PALO ALTO (CBS SF) — A new documentary airing at the Sundance Film Festival chronicles how a public bus in Silicon Valley has turned into an unofficial shelter for the homeless.
Commonly referred to as “Hotel 22,” the bus has become a mobile symbol of the affordable housing challenges in one of the country’s wealthiest areas.READ MORE: UPDATE: Flood Waters Shut Down Lanes Of I-880; Alameda's Harbor Bay Parkway, Silverado Trail In Napa
Filmmaker and Stanford student Elizabeth Lo captures scenes from an overnight bus ride, detailing a fight breaking out while other keep warm buried in their hoodie sweatshirts. At the end, the unfazed bus driver wakes everyone up when they arrive in Palo Alto.
Lo, who heard about the phenomenon while living in Palo Alto as a student at Stanford University, writes about the experience for a New York Times opinion piece. “It was such a contrast to my image of Silicon Valley that I decided to ride the bus myself,” she said. “What I saw seemed like a microcosm of the challenges confronting this dispossessed population. And despite mostly keeping to themselves, the sleepers sometimes came into direct conflict with late-night commuters who also ride the bus at those hours.”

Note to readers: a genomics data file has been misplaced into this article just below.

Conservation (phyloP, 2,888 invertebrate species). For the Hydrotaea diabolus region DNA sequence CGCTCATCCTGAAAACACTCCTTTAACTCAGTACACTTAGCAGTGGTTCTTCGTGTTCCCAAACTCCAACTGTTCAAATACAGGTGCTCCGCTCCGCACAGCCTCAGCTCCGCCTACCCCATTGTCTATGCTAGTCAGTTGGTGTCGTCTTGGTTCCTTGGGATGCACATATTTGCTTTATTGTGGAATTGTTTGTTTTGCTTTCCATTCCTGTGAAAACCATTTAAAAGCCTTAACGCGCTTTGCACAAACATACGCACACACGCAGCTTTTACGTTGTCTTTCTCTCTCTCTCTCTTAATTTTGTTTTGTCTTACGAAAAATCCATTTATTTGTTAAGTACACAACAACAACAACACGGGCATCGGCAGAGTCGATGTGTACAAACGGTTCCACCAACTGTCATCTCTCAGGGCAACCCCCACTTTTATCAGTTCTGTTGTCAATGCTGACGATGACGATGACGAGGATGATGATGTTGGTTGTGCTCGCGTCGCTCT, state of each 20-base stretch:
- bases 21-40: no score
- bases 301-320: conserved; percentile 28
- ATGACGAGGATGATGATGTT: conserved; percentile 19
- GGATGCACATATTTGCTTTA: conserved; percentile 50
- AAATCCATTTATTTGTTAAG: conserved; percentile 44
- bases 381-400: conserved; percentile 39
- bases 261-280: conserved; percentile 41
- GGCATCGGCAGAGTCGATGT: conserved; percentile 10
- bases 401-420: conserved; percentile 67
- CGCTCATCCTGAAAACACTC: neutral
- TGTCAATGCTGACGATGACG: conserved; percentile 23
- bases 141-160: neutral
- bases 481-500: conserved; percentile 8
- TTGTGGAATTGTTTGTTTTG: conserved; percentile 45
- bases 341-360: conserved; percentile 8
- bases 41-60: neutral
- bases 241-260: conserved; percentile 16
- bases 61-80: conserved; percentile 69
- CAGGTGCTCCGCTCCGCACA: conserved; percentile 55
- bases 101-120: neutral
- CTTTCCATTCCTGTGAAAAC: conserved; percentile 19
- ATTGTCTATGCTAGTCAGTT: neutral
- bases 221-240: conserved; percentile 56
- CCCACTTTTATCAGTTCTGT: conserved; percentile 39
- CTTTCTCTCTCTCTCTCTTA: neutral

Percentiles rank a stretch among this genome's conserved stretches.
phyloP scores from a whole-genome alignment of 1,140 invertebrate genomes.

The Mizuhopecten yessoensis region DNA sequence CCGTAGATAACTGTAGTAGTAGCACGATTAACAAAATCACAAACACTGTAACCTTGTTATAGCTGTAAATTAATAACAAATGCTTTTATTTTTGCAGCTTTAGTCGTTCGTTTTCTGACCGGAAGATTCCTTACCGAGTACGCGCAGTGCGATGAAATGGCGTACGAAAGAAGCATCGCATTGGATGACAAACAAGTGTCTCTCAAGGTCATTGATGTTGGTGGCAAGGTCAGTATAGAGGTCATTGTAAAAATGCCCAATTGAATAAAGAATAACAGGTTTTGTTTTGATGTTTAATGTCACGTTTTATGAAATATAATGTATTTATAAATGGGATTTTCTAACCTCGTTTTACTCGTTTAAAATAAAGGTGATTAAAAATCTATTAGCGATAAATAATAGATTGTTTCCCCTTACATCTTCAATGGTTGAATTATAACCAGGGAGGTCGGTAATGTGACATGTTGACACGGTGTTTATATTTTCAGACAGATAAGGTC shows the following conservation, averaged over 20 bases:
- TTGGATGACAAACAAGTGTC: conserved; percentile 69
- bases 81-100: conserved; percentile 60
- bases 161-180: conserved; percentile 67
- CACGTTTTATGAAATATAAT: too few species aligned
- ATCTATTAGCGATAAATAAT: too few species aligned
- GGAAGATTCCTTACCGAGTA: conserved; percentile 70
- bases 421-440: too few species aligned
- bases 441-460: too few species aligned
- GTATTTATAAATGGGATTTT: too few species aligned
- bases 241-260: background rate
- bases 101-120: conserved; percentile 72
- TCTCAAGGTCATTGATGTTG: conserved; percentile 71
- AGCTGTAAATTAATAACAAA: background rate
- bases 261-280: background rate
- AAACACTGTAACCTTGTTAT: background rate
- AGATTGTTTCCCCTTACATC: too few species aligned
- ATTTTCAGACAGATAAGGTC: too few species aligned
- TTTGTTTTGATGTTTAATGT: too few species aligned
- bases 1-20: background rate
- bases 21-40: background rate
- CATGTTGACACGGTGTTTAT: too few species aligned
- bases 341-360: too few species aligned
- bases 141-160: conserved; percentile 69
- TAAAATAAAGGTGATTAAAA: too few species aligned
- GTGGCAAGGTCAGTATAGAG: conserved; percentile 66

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The Valley Transportation Authority’s 22 bus operates 24 hours a day between the Eastridge Mall and Palo Alto. For many, a night spent circling the South Bay on the bus is the best option to keep out of danger and the cold.
The VTA doesn’t have a good estimate on how many or how long the homeless have been visiting “Hotel 22,” but say it has been years. Agency representatives have said they don’t mind, so long as the homeless pay their fare.
An estimated 5,000 people are homeless on the streets of Santa Clara County every night.
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